• Shoot video of what your subject talked about. This is hugely important. When you can connect related video with the narrative, your video edit will crackle. Don’t forget to shoot b-roll of the people you interview. This will help you cover the talking head later.
  • Shoot more b-roll than you think you will need. As I learn more and more about story pacing, I realize that 5 to 8 second video clips are just too long. Editing shorter sequences of wide, medium and tight will really help keep your viewer engaged in the story. Don’t give them a chance to be bored. I have to remind myself at this point to be creative. Your b-roll is where your vision comes into play. Get your knees dirty, think in layers, shoot lots of tight details.  Put your camera on a tripod and shoot long telephoto shots that fill the frame. Doing so will help you craft an edit with lots of visual variety. Finally, make sure you have a couple of wide establishing shots. You will use them in your edit later.
  • Shoot the action, but don’t forget to shoot the reaction. Let’s say I am shooting someone making a widget. I would shoot a wide shot of them in the room, then move in and shoot a medium shot of them working on the widget. Then I would capture a tight shot of the hands working on the widget. The next shot is what many inexperienced video shooters fail to get. Turn the camera up and shoot the face (reaction.) Later, when you’re assembling this sequence, you’ll have that face shot that will rock on your timeline.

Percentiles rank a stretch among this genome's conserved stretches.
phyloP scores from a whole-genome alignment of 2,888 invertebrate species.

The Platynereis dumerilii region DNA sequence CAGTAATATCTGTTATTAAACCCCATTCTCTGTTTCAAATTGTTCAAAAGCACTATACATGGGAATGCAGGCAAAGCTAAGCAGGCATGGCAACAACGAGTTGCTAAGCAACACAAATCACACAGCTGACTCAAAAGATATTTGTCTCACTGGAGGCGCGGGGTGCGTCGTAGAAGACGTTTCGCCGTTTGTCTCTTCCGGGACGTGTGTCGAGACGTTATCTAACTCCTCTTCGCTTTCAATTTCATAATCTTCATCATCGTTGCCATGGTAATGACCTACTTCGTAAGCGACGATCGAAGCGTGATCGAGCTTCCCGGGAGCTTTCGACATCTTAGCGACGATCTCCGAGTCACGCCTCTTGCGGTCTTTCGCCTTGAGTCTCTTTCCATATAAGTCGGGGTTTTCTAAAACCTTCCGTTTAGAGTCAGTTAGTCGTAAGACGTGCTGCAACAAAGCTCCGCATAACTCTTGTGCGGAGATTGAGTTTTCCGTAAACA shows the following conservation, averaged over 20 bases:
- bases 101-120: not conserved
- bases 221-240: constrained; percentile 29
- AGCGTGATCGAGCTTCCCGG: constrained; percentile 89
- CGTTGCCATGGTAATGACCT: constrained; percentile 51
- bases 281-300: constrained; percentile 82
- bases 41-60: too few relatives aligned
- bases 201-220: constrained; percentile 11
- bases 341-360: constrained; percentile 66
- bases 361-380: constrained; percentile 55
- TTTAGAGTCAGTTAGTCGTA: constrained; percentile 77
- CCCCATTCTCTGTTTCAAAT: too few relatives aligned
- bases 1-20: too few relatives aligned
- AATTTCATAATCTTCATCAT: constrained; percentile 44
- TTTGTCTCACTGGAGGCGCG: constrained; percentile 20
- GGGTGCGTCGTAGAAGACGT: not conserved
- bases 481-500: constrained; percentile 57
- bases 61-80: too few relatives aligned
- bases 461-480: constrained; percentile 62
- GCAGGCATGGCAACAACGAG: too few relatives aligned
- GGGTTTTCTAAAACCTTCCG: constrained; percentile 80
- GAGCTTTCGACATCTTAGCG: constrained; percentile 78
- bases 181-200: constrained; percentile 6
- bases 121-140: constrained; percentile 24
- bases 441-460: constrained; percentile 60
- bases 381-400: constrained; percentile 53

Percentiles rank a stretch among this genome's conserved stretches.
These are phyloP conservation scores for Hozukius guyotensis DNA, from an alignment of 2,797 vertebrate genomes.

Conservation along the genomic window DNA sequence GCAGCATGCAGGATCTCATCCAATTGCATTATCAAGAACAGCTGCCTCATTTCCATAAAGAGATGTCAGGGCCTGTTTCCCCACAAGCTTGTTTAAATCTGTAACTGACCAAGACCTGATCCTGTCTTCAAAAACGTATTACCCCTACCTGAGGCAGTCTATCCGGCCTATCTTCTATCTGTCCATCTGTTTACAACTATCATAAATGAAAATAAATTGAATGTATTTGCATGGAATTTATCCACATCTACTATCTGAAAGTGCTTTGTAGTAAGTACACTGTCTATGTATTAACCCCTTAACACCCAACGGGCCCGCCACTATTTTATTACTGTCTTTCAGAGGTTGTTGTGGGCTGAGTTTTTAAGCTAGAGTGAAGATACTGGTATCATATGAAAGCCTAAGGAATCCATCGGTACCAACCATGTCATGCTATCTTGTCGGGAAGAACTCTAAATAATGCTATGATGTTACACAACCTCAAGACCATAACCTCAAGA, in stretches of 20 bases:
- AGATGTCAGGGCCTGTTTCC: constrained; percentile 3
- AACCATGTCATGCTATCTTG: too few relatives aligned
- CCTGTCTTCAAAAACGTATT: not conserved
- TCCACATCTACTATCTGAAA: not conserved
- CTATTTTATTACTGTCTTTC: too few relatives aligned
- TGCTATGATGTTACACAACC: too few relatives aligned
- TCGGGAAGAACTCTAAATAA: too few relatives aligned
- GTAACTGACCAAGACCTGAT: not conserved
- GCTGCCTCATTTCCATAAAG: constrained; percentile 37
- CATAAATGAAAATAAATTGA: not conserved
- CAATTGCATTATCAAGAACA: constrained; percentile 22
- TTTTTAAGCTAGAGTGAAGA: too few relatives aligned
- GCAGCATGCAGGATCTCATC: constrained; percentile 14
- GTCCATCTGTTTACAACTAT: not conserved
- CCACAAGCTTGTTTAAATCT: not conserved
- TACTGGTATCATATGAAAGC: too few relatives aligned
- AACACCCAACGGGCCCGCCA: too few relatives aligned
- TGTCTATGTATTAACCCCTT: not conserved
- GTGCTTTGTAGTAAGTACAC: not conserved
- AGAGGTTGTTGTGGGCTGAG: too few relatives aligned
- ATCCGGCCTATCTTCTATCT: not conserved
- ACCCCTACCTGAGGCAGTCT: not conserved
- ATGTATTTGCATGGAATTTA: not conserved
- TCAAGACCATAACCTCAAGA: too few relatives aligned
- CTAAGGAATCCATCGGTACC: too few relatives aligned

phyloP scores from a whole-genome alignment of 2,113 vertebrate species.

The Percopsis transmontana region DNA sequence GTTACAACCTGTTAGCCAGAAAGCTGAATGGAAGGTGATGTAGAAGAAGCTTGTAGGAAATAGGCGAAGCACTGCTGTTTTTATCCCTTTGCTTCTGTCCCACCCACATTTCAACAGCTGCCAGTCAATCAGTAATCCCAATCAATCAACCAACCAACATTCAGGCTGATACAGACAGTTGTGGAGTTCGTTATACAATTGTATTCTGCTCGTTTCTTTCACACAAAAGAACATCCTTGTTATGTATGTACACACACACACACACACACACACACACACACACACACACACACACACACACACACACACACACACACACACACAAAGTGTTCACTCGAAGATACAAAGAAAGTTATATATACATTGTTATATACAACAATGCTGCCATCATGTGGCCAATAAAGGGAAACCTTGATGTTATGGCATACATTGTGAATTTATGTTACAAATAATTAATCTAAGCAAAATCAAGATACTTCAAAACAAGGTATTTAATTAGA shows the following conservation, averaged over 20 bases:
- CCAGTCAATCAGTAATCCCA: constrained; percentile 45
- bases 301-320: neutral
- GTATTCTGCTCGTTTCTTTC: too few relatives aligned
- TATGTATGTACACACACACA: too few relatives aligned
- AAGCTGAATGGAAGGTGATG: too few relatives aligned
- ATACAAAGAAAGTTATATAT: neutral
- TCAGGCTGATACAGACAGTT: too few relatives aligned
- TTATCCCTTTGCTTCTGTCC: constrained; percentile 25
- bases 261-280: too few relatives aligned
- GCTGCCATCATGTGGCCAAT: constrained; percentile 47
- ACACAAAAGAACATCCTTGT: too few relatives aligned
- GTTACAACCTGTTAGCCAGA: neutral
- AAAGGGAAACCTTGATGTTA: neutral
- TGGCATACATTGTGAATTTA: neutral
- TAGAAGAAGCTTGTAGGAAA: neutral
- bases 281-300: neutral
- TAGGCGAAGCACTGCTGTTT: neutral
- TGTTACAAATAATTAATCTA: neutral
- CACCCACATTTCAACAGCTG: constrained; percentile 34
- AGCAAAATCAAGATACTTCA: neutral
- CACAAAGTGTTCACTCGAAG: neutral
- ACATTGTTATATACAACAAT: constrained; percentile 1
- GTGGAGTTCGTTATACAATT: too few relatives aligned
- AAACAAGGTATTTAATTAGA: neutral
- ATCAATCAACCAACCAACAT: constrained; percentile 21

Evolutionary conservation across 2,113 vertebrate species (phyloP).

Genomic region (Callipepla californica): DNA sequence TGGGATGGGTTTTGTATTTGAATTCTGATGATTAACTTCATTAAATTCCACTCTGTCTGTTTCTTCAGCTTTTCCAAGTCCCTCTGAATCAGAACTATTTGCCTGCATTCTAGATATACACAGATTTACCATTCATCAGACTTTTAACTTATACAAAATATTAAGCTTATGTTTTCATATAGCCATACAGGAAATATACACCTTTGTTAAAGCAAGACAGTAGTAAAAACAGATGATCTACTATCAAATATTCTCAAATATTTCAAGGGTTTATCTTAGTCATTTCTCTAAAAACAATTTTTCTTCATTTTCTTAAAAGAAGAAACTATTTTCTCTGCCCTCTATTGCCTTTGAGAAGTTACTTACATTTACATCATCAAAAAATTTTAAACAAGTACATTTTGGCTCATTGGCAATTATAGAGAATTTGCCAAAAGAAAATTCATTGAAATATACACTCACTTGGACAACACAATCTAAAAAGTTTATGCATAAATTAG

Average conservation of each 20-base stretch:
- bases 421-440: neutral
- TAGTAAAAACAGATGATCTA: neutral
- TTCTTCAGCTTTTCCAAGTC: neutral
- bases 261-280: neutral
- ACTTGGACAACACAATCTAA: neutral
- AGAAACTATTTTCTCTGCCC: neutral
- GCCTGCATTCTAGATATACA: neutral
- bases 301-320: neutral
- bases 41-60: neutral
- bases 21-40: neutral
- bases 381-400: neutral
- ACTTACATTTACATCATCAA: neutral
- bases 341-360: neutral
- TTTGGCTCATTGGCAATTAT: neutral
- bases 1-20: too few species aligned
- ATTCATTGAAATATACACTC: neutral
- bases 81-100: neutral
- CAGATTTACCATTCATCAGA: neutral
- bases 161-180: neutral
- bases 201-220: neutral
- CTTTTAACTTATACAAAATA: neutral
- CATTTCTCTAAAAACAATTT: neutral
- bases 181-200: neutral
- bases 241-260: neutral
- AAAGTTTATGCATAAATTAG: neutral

• Shoot lots of nat sound pops. This TV term is something newspaper videojournalists need to master. A nat sound pop is a short video clip—maybe a second or two long–that has a compelling burst of sound. It can be someone’s reaction to a fire, a cheer at a football game or a quick blast of natural sound like a train whistle. Be on the lookout for these pops. Trust me, they will help your edit later.
  • Finally, look for transitional pictures that will help you deal with changes in time. Going from day to night in your story? A sunset shot will help your viewers make that leap in time. 

18 thoughts on “How to make your video editing easier

  1. I’m not a reporter but your ideas on how to cover a story using video are nothing short of brilliant! I think they are applicable to a much wider audience than just other print reporters-cum-videographers.